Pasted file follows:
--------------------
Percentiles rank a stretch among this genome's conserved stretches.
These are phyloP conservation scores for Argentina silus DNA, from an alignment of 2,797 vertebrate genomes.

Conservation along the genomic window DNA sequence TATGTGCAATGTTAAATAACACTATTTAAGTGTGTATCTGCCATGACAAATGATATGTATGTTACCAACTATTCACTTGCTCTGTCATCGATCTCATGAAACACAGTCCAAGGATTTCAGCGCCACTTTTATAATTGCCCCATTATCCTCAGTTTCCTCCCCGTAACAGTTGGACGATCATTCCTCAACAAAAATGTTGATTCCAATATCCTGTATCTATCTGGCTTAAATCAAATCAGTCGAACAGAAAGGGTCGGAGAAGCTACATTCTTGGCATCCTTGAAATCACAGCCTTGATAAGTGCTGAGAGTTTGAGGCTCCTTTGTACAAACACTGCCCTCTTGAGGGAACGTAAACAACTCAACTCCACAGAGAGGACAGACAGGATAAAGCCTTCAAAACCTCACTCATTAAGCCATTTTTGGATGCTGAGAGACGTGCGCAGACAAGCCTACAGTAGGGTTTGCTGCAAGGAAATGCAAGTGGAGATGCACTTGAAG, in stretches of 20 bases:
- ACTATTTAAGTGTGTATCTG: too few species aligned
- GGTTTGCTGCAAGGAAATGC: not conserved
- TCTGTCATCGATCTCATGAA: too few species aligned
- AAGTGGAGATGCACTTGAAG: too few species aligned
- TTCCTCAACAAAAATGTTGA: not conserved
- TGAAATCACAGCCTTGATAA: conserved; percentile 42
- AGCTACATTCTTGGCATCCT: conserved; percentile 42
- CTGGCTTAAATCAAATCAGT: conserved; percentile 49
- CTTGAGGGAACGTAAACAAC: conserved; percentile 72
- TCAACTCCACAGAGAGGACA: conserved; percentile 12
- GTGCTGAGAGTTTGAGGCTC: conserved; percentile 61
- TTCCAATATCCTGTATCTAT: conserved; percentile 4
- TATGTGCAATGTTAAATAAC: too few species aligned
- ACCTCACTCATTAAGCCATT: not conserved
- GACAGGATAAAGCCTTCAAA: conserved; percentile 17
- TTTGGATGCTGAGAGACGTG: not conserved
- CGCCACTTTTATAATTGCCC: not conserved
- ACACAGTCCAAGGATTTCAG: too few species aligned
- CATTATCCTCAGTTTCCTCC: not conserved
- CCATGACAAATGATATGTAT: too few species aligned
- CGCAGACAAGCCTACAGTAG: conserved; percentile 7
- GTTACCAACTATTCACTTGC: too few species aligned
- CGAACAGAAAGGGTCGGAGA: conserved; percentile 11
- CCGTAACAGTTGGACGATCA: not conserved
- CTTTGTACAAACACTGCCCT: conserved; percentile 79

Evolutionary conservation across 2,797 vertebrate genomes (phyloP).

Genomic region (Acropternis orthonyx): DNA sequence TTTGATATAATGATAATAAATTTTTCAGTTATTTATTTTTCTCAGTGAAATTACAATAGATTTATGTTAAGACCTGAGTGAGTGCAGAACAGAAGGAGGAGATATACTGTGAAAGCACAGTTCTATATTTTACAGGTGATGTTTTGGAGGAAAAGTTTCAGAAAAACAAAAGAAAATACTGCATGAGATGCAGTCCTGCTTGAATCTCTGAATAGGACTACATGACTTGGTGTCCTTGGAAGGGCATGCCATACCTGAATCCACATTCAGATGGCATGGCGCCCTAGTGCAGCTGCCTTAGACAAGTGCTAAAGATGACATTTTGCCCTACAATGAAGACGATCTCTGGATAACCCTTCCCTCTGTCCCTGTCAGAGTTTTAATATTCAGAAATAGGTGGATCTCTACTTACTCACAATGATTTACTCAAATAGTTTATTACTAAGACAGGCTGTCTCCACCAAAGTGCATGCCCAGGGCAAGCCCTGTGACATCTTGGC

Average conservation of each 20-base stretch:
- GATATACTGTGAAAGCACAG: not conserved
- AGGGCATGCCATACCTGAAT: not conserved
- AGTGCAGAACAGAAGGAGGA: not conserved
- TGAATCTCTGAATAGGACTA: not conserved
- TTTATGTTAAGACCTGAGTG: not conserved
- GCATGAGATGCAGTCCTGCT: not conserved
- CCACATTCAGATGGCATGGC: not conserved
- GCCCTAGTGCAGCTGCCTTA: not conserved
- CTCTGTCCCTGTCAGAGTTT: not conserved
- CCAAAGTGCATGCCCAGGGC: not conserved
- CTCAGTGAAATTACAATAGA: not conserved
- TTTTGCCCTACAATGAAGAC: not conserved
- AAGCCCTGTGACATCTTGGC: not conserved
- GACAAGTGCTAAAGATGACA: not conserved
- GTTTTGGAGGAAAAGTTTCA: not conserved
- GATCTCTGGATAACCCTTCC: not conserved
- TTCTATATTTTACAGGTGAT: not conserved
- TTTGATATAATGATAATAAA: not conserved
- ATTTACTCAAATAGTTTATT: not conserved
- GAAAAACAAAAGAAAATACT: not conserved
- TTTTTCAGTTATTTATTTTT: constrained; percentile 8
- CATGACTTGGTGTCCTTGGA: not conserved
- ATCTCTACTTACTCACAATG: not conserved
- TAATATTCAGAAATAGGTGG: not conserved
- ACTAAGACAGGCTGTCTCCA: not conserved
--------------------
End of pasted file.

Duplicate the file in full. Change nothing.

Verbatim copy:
Percentiles rank a stretch among this genome's conserved stretches.
These are phyloP conservation scores for Argentina silus DNA, from an alignment of 2,797 vertebrate genomes.

Conservation along the genomic window DNA sequence TATGTGCAATGTTAAATAACACTATTTAAGTGTGTATCTGCCATGACAAATGATATGTATGTTACCAACTATTCACTTGCTCTGTCATCGATCTCATGAAACACAGTCCAAGGATTTCAGCGCCACTTTTATAATTGCCCCATTATCCTCAGTTTCCTCCCCGTAACAGTTGGACGATCATTCCTCAACAAAAATGTTGATTCCAATATCCTGTATCTATCTGGCTTAAATCAAATCAGTCGAACAGAAAGGGTCGGAGAAGCTACATTCTTGGCATCCTTGAAATCACAGCCTTGATAAGTGCTGAGAGTTTGAGGCTCCTTTGTACAAACACTGCCCTCTTGAGGGAACGTAAACAACTCAACTCCACAGAGAGGACAGACAGGATAAAGCCTTCAAAACCTCACTCATTAAGCCATTTTTGGATGCTGAGAGACGTGCGCAGACAAGCCTACAGTAGGGTTTGCTGCAAGGAAATGCAAGTGGAGATGCACTTGAAG, in stretches of 20 bases:
- ACTATTTAAGTGTGTATCTG: too few species aligned
- GGTTTGCTGCAAGGAAATGC: not conserved
- TCTGTCATCGATCTCATGAA: too few species aligned
- AAGTGGAGATGCACTTGAAG: too few species aligned
- TTCCTCAACAAAAATGTTGA: not conserved
- TGAAATCACAGCCTTGATAA: conserved; percentile 42
- AGCTACATTCTTGGCATCCT: conserved; percentile 42
- CTGGCTTAAATCAAATCAGT: conserved; percentile 49
- CTTGAGGGAACGTAAACAAC: conserved; percentile 72
- TCAACTCCACAGAGAGGACA: conserved; percentile 12
- GTGCTGAGAGTTTGAGGCTC: conserved; percentile 61
- TTCCAATATCCTGTATCTAT: conserved; percentile 4
- TATGTGCAATGTTAAATAAC: too few species aligned
- ACCTCACTCATTAAGCCATT: not conserved
- GACAGGATAAAGCCTTCAAA: conserved; percentile 17
- TTTGGATGCTGAGAGACGTG: not conserved
- CGCCACTTTTATAATTGCCC: not conserved
- ACACAGTCCAAGGATTTCAG: too few species aligned
- CATTATCCTCAGTTTCCTCC: not conserved
- CCATGACAAATGATATGTAT: too few species aligned
- CGCAGACAAGCCTACAGTAG: conserved; percentile 7
- GTTACCAACTATTCACTTGC: too few species aligned
- CGAACAGAAAGGGTCGGAGA: conserved; percentile 11
- CCGTAACAGTTGGACGATCA: not conserved
- CTTTGTACAAACACTGCCCT: conserved; percentile 79

Evolutionary conservation across 2,797 vertebrate genomes (phyloP).

Genomic region (Acropternis orthonyx): DNA sequence TTTGATATAATGATAATAAATTTTTCAGTTATTTATTTTTCTCAGTGAAATTACAATAGATTTATGTTAAGACCTGAGTGAGTGCAGAACAGAAGGAGGAGATATACTGTGAAAGCACAGTTCTATATTTTACAGGTGATGTTTTGGAGGAAAAGTTTCAGAAAAACAAAAGAAAATACTGCATGAGATGCAGTCCTGCTTGAATCTCTGAATAGGACTACATGACTTGGTGTCCTTGGAAGGGCATGCCATACCTGAATCCACATTCAGATGGCATGGCGCCCTAGTGCAGCTGCCTTAGACAAGTGCTAAAGATGACATTTTGCCCTACAATGAAGACGATCTCTGGATAACCCTTCCCTCTGTCCCTGTCAGAGTTTTAATATTCAGAAATAGGTGGATCTCTACTTACTCACAATGATTTACTCAAATAGTTTATTACTAAGACAGGCTGTCTCCACCAAAGTGCATGCCCAGGGCAAGCCCTGTGACATCTTGGC

Average conservation of each 20-base stretch:
- GATATACTGTGAAAGCACAG: not conserved
- AGGGCATGCCATACCTGAAT: not conserved
- AGTGCAGAACAGAAGGAGGA: not conserved
- TGAATCTCTGAATAGGACTA: not conserved
- TTTATGTTAAGACCTGAGTG: not conserved
- GCATGAGATGCAGTCCTGCT: not conserved
- CCACATTCAGATGGCATGGC: not conserved
- GCCCTAGTGCAGCTGCCTTA: not conserved
- CTCTGTCCCTGTCAGAGTTT: not conserved
- CCAAAGTGCATGCCCAGGGC: not conserved
- CTCAGTGAAATTACAATAGA: not conserved
- TTTTGCCCTACAATGAAGAC: not conserved
- AAGCCCTGTGACATCTTGGC: not conserved
- GACAAGTGCTAAAGATGACA: not conserved
- GTTTTGGAGGAAAAGTTTCA: not conserved
- GATCTCTGGATAACCCTTCC: not conserved
- TTCTATATTTTACAGGTGAT: not conserved
- TTTGATATAATGATAATAAA: not conserved
- ATTTACTCAAATAGTTTATT: not conserved
- GAAAAACAAAAGAAAATACT: not conserved
- TTTTTCAGTTATTTATTTTT: constrained; percentile 8
- CATGACTTGGTGTCCTTGGA: not conserved
- ATCTCTACTTACTCACAATG: not conserved
- TAATATTCAGAAATAGGTGG: not conserved
- ACTAAGACAGGCTGTCTCCA: not conserved